Whārangi 1: Biography
Adams, Charles William
Surveyor, astronomer, public servant
I tuhia tēnei haurongo e R. S. Adam, ā, i tāngia tuatahitia ki Ngā Tāngata Taumata Rau i te 1993.
Charles William Adams was the son of Jane Maiden and her husband, Henry Cay Adams, a farmer and chaplain. He was born at Buckland, Van Diemen's Land (Tasmania), probably on 7 July 1840. He was later to credit much of his professional success to the grounding in mathematics he received at a grammar school run by W. Carr-Boyd in Campbell Town. In 1859 he commenced a survey cadetship with the Survey Department in Victoria, before returning in late 1860 to Tasmania, where he carried out surveys of Crown land.
Moving to Otago, New Zealand, in 1862, Adams commenced work as an assistant surveyor in the provincial Survey Department, where John Turnbull Thomson and James McKerrow (later the surveyor general and assistant surveyor general respectively) were already established. Adams spent a long period as a field surveyor in Otago and Wellington, often working in arduous conditions. He was rewarded in 1867 with promotion to district surveyor in Otago. In Dunedin, on 5 January 1870, he married Eleanor (Ellen) Sarah Gillon.
Adams was well positioned for the administrative changes which accompanied the abolition of the provincial governments in 1876. His appointment that year as geodesical surveyor to the South Island in the newly created general Survey Department shows the confidence that Thomson, now surveyor general, held in his methodical, meticulous approach. Moreover, Adams's work in many different locations would have given him an understanding of the wider needs of a centralised government trying to overcome the narrower attitudes of the provincial administrations.
Over the next few years Adams was involved in establishing meridians (determining the direction of true north) by astronomical observation, triangulation observations, and carrying out standard surveys in Canterbury. His astronomical work led him to detect, in 1877, an error in the Nautical Almanac for the position of the star Alpha Centauri. Official reports commented that 'It was rather bold for a surveyor with an eight inch Transit Theodolite to challenge the accuracy of the Nautical Almanac'. However, Adams was sure of his ground, and was vindicated when the Greenwich and Melbourne observatories confirmed that the almanac was in error.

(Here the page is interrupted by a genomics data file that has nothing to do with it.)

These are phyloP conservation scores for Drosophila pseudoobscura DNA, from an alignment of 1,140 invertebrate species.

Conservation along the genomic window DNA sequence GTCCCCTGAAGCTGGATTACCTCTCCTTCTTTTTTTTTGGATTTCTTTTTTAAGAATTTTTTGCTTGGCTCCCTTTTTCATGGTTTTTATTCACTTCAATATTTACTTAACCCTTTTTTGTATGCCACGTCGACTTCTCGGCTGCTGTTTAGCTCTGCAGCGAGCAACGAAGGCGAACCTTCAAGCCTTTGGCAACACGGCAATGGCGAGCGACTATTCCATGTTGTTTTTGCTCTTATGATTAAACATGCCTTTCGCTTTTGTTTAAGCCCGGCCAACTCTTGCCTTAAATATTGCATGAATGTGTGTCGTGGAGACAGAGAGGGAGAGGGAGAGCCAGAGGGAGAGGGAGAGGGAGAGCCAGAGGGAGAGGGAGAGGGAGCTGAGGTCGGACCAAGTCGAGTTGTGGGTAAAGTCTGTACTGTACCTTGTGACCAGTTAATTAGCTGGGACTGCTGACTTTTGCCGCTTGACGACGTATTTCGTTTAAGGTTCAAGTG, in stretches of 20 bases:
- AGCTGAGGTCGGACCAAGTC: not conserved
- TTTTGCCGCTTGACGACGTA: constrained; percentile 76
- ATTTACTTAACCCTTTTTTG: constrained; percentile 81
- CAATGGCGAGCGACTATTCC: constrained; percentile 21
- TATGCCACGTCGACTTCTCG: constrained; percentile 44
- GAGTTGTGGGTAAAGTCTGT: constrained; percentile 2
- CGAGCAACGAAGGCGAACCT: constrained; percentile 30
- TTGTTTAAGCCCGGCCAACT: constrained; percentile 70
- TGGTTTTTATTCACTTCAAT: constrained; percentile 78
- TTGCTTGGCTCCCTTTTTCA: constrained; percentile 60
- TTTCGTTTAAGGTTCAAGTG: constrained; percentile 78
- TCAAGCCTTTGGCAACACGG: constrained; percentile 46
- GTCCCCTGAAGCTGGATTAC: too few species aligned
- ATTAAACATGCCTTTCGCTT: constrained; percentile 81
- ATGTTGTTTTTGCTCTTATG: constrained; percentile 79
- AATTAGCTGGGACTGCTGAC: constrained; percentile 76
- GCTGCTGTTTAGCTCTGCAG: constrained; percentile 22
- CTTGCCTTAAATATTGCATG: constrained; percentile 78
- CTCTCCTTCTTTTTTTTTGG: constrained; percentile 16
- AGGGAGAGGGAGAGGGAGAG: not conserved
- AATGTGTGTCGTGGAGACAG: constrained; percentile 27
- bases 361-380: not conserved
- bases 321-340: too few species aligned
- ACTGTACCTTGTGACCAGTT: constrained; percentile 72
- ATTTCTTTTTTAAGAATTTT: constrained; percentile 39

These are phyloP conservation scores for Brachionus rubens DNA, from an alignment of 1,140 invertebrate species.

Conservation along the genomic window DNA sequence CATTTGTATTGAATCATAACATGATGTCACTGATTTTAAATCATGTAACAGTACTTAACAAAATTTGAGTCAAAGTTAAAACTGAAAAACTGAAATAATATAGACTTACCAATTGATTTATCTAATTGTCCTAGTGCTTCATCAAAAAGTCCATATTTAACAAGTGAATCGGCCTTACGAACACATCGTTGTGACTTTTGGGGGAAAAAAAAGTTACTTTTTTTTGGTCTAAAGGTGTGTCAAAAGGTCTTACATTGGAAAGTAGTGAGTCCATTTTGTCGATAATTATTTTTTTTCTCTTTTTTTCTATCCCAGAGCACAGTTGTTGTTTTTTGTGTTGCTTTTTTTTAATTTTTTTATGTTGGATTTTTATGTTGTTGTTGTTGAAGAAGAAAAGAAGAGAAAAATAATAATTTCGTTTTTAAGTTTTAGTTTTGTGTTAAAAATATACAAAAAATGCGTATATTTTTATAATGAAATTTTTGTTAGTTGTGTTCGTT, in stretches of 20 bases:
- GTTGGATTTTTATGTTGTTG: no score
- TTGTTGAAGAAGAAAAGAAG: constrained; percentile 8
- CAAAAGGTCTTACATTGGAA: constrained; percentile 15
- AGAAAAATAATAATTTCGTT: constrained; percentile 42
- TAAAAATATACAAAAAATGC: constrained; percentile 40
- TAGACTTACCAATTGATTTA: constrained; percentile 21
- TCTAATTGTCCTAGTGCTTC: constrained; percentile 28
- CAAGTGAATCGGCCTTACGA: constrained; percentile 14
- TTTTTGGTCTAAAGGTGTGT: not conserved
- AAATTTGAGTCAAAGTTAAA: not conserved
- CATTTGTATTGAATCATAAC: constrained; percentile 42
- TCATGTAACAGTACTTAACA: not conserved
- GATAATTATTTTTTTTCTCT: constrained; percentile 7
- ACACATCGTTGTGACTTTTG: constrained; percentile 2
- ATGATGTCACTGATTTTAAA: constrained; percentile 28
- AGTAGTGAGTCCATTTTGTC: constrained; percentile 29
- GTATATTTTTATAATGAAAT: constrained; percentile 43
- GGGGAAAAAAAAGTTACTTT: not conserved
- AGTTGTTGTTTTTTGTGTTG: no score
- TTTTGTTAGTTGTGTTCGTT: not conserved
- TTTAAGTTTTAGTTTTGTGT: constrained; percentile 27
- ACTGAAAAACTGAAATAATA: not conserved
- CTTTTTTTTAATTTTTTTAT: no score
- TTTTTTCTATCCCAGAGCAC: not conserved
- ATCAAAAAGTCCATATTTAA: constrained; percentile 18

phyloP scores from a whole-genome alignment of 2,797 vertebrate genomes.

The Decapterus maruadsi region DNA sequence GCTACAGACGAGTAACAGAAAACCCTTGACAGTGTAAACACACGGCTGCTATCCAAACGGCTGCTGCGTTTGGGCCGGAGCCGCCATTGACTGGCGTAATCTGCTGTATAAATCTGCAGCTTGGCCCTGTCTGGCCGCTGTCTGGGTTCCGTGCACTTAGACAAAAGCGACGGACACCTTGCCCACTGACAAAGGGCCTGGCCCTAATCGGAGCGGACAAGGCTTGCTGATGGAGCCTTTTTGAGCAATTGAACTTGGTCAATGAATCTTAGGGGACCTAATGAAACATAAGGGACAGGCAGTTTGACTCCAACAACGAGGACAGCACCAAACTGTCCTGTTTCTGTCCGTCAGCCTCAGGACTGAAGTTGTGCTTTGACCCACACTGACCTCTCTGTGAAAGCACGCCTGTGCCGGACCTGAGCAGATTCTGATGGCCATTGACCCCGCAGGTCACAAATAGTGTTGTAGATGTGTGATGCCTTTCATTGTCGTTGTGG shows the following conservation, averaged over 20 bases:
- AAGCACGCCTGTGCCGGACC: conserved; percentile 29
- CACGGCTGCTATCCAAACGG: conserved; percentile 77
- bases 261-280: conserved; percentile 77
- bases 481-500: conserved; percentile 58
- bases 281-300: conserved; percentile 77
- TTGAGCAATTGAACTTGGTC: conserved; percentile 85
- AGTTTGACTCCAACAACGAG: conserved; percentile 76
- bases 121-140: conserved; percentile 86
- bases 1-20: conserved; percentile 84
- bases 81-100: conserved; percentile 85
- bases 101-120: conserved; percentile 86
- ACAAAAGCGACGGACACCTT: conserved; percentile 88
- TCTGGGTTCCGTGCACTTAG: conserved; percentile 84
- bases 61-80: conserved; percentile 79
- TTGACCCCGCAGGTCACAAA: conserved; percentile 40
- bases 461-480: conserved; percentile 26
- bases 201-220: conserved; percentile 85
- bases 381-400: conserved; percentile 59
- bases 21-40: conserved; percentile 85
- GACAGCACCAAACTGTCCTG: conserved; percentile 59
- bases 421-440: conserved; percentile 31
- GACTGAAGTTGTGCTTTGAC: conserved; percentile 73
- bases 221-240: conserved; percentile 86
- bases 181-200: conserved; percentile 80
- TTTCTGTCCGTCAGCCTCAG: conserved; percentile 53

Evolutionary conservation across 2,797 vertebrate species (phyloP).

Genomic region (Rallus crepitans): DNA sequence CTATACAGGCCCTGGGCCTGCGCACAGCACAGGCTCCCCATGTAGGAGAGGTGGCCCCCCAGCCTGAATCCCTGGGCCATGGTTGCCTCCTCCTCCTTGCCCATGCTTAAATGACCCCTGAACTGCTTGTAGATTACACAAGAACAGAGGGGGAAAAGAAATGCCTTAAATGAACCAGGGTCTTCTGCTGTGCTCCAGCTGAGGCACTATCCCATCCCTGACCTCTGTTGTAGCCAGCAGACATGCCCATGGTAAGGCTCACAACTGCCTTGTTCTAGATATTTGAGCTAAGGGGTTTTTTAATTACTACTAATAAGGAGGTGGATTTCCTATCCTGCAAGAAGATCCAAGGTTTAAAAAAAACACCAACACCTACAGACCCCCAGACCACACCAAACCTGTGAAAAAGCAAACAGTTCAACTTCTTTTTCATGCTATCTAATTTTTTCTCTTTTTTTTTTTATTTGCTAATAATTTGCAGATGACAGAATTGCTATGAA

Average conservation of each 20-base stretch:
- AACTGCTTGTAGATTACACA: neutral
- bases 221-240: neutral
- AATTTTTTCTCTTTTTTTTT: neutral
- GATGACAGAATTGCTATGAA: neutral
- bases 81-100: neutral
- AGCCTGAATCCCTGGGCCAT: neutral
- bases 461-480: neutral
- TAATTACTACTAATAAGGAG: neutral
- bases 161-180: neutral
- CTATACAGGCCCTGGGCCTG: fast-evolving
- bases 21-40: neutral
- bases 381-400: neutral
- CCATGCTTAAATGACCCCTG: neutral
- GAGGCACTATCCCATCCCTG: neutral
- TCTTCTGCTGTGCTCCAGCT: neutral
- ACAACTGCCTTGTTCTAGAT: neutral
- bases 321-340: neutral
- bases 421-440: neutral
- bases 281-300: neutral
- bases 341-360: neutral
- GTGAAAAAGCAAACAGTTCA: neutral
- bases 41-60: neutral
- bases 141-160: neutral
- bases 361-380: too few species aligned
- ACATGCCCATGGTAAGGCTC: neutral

As part of his triangulation observations Adams in 1879 obtained a new height for Mt Cook of 12,375 feet (it was revised in 1881 to 12,349). In 1882, to prepare for the transit of Venus on 7 December that year, he established a survey observatory at Mount Cook in Wellington, where he worked for three years. He determined an accurate position in latitude and longitude for the observatory, the accuracy in longitude made possible by time signals from Sydney through the recently laid trans-Tasman cable.
From the time of his appointment in 1885 to the position of chief surveyor in Otago, Adams published over 30 papers and articles covering a wide range of topics. He was editor of the Journal of the New Zealand Institute of Surveyors (subsequently the New Zealand Surveyor) from 1892 until 1917. His paper on field astronomy, which appeared in 1905, was republished in 1926 and until the 1960s was used by survey cadets studying for their professional examinations.
In the mid 1880s a revolution was taking place in surveying measurement accuracy due to the introduction of the long steel tape. Adams was enthusiastic about the development. In writing his paper, 'The measurement of distances with long steel tapes' (1888), he was assisted by Arthur Beverly, who devised a mathematical series for calculating sag correction and measuring the elasticity of the tapes, which came to be used around the world. Adams also made at least two visits to Fiordland, where in 1888 he measured the height of the Sutherland Falls, and in 1890 named Lake Ella after his only daughter, Eleanor Juliet.
As chief surveyor of Otago, and from 1897 commissioner of Crown lands and chief surveyor in Marlborough, Charles Adams was responsible for implementing many of the reforms introduced by the minister of lands in the Liberal government, John McKenzie. Adams was a strong supporter of the leasehold tenure and of the Crown withholding the issue of freehold for its lands. Under his administration the Department of Lands and Survey was active in developing roads and providing Crown leases for settlers.
Adams retired to Lower Hutt in 1904, although he continued to edit and write for the New Zealand Surveyor. He died there on 29 October 1918, survived by Ellen Adams, five sons and one daughter. His children had become successful in a number of fields, most notably Charles Edward Adams, as government astronomer (1912–36); Arthur Henry Adams, who became well known as a playwright and novelist; and Ella Adams, who as Ella Spicer became a successful landscape painter.